I love soccer. Been playing since my parents dragged me to tryouts in 2nd grade.
In case you were wondering how this was done:
Here's how they did it:
Also, this is sick!
Nice one, Auren. The reason the patenting process was invented was to ensure that new inventions were adopted. There wasn't a reliable process to publish, disseminate and retrieve inventions. That's why patent offices existed in the beginning. The reason inventors filed patents is so that they could protect their intellectual property from being stolen.
I don't believe that business processes should be patented. By their very use, they are known and "published". So, disseminating the idea through a patent is of no importance. So, like Auren, I think it is ridiculous that someone could patent a "Buy me now button". Let the market decide who benefits from these kinds of creations. (I wouldn't even call it an invention.) Not the assshole that wrote the idea down.
Seth Goldstein is starting another series of blog posts. Seth's posts are few and far between. And the verbiage requires me to read each post a few times before I understand his points. But, I eagerly anticipate each post because it builds on a thought process. Each post has unique points. But, they build on each other. The bigger picture comes into view as more posts are published.
This week, I started a series about movements and companies in the online event software/service space. In the last few months, I've also started telling my clients that they should develop a series of events, that build off of each other. Each event in the series leaves their attendees anticipating what the next in the series will be about. And how it'll build off of the last event in the series. With seminars in particular, it also sets the expectation that they will learn something over time. And be part of something that is growing and building.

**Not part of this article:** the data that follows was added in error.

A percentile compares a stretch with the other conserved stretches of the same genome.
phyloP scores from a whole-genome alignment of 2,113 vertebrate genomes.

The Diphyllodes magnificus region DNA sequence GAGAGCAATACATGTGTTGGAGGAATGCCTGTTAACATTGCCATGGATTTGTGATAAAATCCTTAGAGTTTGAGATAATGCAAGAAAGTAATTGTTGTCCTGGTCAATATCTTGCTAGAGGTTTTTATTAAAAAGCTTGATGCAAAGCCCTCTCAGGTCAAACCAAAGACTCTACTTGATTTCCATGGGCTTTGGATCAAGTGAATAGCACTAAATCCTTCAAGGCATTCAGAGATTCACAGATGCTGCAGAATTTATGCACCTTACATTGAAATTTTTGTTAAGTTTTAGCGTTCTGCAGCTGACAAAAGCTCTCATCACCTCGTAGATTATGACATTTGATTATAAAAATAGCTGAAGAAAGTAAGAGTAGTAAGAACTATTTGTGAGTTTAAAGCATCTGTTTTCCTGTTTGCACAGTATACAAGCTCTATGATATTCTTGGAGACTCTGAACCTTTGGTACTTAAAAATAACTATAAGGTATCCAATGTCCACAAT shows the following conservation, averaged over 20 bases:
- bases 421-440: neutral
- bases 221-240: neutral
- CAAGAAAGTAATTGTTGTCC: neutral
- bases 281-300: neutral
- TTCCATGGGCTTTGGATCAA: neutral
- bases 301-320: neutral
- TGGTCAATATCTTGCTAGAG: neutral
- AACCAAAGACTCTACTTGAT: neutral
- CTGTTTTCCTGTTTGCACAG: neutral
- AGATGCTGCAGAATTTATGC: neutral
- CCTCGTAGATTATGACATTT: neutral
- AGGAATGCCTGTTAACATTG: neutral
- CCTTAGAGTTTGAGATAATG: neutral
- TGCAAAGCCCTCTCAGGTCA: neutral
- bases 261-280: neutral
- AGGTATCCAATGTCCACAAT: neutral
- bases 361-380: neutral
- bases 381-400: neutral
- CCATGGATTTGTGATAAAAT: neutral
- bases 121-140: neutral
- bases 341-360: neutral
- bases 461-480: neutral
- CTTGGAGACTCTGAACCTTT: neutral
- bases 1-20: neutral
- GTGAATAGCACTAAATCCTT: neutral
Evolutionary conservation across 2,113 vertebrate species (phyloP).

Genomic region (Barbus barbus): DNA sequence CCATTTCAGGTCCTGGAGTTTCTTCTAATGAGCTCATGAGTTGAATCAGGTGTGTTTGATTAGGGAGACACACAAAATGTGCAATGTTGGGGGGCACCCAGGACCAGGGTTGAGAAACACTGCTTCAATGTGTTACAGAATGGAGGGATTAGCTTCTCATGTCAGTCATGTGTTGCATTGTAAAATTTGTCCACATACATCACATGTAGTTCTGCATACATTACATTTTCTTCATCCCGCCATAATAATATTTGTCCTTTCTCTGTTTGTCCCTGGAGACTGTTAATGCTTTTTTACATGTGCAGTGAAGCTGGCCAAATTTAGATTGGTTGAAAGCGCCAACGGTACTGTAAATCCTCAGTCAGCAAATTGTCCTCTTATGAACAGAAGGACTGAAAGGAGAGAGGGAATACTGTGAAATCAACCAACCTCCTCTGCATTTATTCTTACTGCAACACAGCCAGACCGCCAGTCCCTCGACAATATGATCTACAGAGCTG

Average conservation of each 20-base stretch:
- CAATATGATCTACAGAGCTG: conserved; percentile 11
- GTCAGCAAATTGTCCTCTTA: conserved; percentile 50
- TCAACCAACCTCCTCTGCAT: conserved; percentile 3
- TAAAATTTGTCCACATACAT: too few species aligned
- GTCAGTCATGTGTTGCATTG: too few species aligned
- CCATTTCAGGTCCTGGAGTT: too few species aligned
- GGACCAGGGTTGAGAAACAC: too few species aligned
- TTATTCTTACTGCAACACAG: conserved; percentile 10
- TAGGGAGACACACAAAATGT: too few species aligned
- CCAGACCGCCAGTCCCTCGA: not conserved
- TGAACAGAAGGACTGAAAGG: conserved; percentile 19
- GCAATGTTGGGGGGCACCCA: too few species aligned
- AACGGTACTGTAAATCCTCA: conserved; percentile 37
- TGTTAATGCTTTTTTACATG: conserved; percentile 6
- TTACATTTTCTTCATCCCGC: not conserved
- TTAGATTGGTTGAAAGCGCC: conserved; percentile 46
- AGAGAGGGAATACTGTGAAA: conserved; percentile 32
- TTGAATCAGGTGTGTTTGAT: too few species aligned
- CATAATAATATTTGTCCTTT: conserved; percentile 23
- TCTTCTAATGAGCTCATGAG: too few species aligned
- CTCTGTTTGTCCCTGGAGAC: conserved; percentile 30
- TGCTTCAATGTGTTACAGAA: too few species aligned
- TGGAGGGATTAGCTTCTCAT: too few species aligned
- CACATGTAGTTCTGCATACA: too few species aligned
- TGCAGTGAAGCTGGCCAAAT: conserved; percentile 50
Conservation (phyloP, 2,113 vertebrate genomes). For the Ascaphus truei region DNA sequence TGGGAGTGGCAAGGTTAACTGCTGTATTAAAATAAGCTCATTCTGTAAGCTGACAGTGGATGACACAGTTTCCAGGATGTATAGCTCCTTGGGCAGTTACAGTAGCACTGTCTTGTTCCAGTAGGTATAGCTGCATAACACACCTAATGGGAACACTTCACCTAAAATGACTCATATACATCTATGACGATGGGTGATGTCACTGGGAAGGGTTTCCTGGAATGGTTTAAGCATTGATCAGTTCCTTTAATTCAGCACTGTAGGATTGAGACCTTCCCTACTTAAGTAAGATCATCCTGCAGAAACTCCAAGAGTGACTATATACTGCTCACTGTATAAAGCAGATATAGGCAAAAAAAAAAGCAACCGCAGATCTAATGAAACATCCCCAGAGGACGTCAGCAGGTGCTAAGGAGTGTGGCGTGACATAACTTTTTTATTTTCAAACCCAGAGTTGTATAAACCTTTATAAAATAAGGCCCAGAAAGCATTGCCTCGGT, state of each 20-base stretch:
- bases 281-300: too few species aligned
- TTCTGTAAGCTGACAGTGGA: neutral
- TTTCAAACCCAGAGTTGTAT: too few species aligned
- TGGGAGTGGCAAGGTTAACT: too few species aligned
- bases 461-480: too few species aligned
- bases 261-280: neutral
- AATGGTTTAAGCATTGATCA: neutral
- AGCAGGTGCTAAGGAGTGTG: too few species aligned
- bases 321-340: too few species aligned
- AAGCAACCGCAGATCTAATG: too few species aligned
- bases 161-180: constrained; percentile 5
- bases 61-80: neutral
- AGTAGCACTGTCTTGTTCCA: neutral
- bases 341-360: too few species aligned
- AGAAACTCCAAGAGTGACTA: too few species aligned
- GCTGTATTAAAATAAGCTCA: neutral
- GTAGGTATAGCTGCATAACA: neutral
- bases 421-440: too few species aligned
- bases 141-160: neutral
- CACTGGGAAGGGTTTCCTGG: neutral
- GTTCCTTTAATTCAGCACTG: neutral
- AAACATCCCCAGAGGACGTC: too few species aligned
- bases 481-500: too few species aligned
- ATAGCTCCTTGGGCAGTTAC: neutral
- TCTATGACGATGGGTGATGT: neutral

Last night, we did what I would guess is the 10th event of its kind: Art wine and Networking. Over 170 people RSVPd and about 150 showed. The reason it is so well attended is because of the momentum of the series. The last event, we had about 100 people show. Before that, We had 70 or so. The first few events, we hovered around 30 people. At a low point, we had 15. Each event, we've innovated. We've added a new component or approached it differently. We overhauled the approach several times in the beginning before we hit on the right formula more recently. We just tweak it now. We learned a lesson each time we've done it. And with persistence, it is now a great event. My goal is to make it the biggest networking event ever held. Last night, we had people from Boston, RI, NH and CT. At some point, we'll have people from CA and Alaska.